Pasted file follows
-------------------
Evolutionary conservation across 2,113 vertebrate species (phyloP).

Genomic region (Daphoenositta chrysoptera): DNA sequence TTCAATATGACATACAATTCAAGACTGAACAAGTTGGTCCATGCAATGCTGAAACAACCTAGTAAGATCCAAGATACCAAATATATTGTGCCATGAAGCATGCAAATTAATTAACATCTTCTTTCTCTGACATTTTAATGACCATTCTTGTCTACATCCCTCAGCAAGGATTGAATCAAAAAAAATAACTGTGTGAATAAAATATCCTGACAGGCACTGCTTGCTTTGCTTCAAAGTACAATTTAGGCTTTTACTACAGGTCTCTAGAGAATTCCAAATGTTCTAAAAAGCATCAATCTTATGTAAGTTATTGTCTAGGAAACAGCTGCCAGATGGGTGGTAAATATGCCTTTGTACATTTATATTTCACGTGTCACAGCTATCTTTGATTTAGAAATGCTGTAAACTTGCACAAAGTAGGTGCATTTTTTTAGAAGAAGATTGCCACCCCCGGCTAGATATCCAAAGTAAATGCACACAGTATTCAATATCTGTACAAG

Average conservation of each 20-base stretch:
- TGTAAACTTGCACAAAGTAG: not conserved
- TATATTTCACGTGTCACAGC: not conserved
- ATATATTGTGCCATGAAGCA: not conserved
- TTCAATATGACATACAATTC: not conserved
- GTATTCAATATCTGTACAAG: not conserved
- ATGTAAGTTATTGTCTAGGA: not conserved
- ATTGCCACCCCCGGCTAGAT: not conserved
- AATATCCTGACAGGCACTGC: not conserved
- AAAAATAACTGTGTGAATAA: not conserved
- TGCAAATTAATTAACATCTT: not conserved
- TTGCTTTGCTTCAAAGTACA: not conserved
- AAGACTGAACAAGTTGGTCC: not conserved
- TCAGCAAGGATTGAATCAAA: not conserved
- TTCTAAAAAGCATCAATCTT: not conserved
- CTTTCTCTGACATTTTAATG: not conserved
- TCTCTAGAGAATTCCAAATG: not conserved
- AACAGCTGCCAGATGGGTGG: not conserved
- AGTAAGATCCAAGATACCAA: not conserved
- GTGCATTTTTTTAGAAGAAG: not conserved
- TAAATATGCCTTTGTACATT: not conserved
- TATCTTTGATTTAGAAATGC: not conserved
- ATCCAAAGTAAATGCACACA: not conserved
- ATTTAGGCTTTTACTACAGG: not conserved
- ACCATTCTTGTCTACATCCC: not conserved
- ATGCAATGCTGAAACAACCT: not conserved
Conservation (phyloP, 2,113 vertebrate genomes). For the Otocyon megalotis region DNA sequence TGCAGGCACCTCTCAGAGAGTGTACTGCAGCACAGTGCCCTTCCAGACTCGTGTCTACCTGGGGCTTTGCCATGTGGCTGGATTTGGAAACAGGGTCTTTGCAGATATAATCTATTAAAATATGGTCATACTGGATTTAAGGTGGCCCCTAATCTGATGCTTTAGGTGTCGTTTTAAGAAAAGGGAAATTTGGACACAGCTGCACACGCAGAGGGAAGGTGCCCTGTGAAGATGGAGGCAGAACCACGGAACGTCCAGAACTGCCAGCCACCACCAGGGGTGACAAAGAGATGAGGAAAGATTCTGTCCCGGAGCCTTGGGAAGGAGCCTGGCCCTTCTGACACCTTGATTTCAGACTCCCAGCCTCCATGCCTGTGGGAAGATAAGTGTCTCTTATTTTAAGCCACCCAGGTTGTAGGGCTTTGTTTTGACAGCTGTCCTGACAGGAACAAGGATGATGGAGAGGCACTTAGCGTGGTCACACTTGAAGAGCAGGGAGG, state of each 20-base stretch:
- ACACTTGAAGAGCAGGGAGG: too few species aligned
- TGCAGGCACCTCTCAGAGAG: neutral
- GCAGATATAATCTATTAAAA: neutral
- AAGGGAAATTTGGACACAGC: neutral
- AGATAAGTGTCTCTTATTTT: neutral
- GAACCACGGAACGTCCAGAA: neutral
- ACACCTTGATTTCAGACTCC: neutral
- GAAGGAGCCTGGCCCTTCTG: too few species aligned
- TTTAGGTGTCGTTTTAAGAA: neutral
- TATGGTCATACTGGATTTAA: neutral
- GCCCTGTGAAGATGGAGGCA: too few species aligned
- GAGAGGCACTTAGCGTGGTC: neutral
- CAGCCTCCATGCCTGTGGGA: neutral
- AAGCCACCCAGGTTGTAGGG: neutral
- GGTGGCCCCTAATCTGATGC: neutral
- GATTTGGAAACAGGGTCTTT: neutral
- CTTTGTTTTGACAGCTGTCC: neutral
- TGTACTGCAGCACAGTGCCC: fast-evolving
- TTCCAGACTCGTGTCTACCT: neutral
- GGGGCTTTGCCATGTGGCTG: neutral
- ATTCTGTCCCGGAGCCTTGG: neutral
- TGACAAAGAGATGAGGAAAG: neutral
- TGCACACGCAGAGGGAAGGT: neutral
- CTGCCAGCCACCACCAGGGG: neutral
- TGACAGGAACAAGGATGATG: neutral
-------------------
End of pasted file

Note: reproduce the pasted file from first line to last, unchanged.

Evolutionary conservation across 2,113 vertebrate species (phyloP).

Genomic region (Daphoenositta chrysoptera): DNA sequence TTCAATATGACATACAATTCAAGACTGAACAAGTTGGTCCATGCAATGCTGAAACAACCTAGTAAGATCCAAGATACCAAATATATTGTGCCATGAAGCATGCAAATTAATTAACATCTTCTTTCTCTGACATTTTAATGACCATTCTTGTCTACATCCCTCAGCAAGGATTGAATCAAAAAAAATAACTGTGTGAATAAAATATCCTGACAGGCACTGCTTGCTTTGCTTCAAAGTACAATTTAGGCTTTTACTACAGGTCTCTAGAGAATTCCAAATGTTCTAAAAAGCATCAATCTTATGTAAGTTATTGTCTAGGAAACAGCTGCCAGATGGGTGGTAAATATGCCTTTGTACATTTATATTTCACGTGTCACAGCTATCTTTGATTTAGAAATGCTGTAAACTTGCACAAAGTAGGTGCATTTTTTTAGAAGAAGATTGCCACCCCCGGCTAGATATCCAAAGTAAATGCACACAGTATTCAATATCTGTACAAG

Average conservation of each 20-base stretch:
- TGTAAACTTGCACAAAGTAG: not conserved
- TATATTTCACGTGTCACAGC: not conserved
- ATATATTGTGCCATGAAGCA: not conserved
- TTCAATATGACATACAATTC: not conserved
- GTATTCAATATCTGTACAAG: not conserved
- ATGTAAGTTATTGTCTAGGA: not conserved
- ATTGCCACCCCCGGCTAGAT: not conserved
- AATATCCTGACAGGCACTGC: not conserved
- AAAAATAACTGTGTGAATAA: not conserved
- TGCAAATTAATTAACATCTT: not conserved
- TTGCTTTGCTTCAAAGTACA: not conserved
- AAGACTGAACAAGTTGGTCC: not conserved
- TCAGCAAGGATTGAATCAAA: not conserved
- TTCTAAAAAGCATCAATCTT: not conserved
- CTTTCTCTGACATTTTAATG: not conserved
- TCTCTAGAGAATTCCAAATG: not conserved
- AACAGCTGCCAGATGGGTGG: not conserved
- AGTAAGATCCAAGATACCAA: not conserved
- GTGCATTTTTTTAGAAGAAG: not conserved
- TAAATATGCCTTTGTACATT: not conserved
- TATCTTTGATTTAGAAATGC: not conserved
- ATCCAAAGTAAATGCACACA: not conserved
- ATTTAGGCTTTTACTACAGG: not conserved
- ACCATTCTTGTCTACATCCC: not conserved
- ATGCAATGCTGAAACAACCT: not conserved
Conservation (phyloP, 2,113 vertebrate genomes). For the Otocyon megalotis region DNA sequence TGCAGGCACCTCTCAGAGAGTGTACTGCAGCACAGTGCCCTTCCAGACTCGTGTCTACCTGGGGCTTTGCCATGTGGCTGGATTTGGAAACAGGGTCTTTGCAGATATAATCTATTAAAATATGGTCATACTGGATTTAAGGTGGCCCCTAATCTGATGCTTTAGGTGTCGTTTTAAGAAAAGGGAAATTTGGACACAGCTGCACACGCAGAGGGAAGGTGCCCTGTGAAGATGGAGGCAGAACCACGGAACGTCCAGAACTGCCAGCCACCACCAGGGGTGACAAAGAGATGAGGAAAGATTCTGTCCCGGAGCCTTGGGAAGGAGCCTGGCCCTTCTGACACCTTGATTTCAGACTCCCAGCCTCCATGCCTGTGGGAAGATAAGTGTCTCTTATTTTAAGCCACCCAGGTTGTAGGGCTTTGTTTTGACAGCTGTCCTGACAGGAACAAGGATGATGGAGAGGCACTTAGCGTGGTCACACTTGAAGAGCAGGGAGG, state of each 20-base stretch:
- ACACTTGAAGAGCAGGGAGG: too few species aligned
- TGCAGGCACCTCTCAGAGAG: neutral
- GCAGATATAATCTATTAAAA: neutral
- AAGGGAAATTTGGACACAGC: neutral
- AGATAAGTGTCTCTTATTTT: neutral
- GAACCACGGAACGTCCAGAA: neutral
- ACACCTTGATTTCAGACTCC: neutral
- GAAGGAGCCTGGCCCTTCTG: too few species aligned
- TTTAGGTGTCGTTTTAAGAA: neutral
- TATGGTCATACTGGATTTAA: neutral
- GCCCTGTGAAGATGGAGGCA: too few species aligned
- GAGAGGCACTTAGCGTGGTC: neutral
- CAGCCTCCATGCCTGTGGGA: neutral
- AAGCCACCCAGGTTGTAGGG: neutral
- GGTGGCCCCTAATCTGATGC: neutral
- GATTTGGAAACAGGGTCTTT: neutral
- CTTTGTTTTGACAGCTGTCC: neutral
- TGTACTGCAGCACAGTGCCC: fast-evolving
- TTCCAGACTCGTGTCTACCT: neutral
- GGGGCTTTGCCATGTGGCTG: neutral
- ATTCTGTCCCGGAGCCTTGG: neutral
- TGACAAAGAGATGAGGAAAG: neutral
- TGCACACGCAGAGGGAAGGT: neutral
- CTGCCAGCCACCACCAGGGG: neutral
- TGACAGGAACAAGGATGATG: neutral